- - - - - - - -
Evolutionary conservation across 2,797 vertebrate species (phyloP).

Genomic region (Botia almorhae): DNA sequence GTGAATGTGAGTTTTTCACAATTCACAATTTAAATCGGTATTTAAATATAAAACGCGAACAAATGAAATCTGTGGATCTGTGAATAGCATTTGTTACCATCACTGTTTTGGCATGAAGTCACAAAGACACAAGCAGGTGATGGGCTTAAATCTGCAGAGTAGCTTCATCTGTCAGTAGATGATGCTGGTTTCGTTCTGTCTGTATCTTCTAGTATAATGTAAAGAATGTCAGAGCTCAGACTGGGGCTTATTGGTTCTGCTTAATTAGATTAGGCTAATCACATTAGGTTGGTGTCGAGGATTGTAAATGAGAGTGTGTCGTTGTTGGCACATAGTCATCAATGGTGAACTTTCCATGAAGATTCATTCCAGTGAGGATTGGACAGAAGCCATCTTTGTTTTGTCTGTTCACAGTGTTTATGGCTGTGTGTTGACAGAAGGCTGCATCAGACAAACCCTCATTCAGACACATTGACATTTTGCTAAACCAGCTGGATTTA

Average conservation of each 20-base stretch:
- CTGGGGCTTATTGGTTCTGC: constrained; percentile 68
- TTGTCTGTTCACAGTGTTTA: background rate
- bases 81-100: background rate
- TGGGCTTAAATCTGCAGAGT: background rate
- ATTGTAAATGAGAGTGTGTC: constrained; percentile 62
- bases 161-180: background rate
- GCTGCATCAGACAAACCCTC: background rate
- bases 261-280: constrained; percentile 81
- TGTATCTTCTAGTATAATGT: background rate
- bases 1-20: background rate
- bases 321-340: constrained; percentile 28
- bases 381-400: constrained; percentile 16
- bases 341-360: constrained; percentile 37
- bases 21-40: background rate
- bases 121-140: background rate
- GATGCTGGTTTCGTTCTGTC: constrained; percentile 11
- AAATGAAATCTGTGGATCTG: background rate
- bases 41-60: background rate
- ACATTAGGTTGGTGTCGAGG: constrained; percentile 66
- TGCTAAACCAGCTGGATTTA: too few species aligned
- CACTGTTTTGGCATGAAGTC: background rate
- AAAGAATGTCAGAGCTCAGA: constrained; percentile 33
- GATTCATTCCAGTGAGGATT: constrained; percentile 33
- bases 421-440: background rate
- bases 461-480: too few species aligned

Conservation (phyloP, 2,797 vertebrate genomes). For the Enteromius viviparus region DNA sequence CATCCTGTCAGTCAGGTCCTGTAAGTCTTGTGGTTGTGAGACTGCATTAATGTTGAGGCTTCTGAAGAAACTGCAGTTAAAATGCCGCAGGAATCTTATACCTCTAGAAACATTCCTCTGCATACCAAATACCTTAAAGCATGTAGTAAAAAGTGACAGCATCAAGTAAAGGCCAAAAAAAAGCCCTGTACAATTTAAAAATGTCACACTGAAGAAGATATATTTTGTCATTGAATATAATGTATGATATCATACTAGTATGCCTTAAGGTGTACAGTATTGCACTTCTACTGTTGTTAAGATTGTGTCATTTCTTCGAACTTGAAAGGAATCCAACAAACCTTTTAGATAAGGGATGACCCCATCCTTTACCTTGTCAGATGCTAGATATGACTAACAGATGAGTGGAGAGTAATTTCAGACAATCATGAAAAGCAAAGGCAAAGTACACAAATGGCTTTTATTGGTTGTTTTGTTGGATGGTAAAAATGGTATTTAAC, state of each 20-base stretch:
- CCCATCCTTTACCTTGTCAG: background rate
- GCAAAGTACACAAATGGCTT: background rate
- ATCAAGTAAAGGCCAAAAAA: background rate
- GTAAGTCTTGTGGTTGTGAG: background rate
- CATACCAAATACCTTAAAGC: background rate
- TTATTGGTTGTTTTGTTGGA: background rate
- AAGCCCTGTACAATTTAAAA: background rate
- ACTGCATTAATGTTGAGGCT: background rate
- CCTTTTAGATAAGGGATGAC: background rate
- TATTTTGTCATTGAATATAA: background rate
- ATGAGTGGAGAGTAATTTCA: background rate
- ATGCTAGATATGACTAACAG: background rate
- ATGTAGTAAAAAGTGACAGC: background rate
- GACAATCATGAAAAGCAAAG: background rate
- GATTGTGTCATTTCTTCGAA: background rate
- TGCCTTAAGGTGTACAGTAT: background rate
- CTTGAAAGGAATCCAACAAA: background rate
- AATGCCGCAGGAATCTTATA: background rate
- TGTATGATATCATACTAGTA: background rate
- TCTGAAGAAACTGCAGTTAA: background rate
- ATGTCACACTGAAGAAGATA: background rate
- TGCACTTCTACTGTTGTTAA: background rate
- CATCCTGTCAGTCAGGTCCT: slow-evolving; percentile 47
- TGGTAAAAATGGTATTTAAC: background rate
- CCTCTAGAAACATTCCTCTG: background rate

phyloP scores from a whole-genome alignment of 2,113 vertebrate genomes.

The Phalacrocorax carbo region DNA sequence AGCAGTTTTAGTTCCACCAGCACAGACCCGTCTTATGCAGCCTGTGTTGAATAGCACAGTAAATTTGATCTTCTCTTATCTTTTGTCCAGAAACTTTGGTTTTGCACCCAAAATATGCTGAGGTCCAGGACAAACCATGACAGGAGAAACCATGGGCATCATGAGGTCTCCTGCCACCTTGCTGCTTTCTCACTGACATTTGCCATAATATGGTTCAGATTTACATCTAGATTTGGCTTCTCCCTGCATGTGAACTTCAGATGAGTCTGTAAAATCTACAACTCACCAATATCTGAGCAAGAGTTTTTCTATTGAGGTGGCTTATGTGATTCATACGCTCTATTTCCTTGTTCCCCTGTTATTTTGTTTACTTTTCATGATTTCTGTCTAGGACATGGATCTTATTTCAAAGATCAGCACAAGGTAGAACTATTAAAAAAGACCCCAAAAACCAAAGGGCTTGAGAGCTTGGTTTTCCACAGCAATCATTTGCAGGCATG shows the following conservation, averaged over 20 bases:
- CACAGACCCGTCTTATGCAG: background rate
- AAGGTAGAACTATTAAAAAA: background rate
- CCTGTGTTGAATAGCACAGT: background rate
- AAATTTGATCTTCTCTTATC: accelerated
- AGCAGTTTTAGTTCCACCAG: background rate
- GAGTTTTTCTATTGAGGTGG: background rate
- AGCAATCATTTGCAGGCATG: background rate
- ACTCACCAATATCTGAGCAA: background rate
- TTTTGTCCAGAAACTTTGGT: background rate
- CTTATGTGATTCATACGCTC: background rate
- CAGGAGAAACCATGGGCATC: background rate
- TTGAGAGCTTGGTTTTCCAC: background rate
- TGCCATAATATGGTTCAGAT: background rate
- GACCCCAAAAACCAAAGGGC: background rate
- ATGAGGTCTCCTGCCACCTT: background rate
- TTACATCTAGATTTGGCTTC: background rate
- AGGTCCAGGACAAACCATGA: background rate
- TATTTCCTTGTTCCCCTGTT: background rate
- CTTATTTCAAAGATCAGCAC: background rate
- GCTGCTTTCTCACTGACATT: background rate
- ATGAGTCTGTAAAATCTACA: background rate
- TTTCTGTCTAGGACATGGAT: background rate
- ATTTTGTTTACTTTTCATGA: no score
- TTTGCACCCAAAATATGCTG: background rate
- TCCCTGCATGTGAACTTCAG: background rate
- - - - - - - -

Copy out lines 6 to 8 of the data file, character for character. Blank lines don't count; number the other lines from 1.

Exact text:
- bases 81-100: background rate
- TGGGCTTAAATCTGCAGAGT: background rate
- ATTGTAAATGAGAGTGTGTC: constrained; percentile 62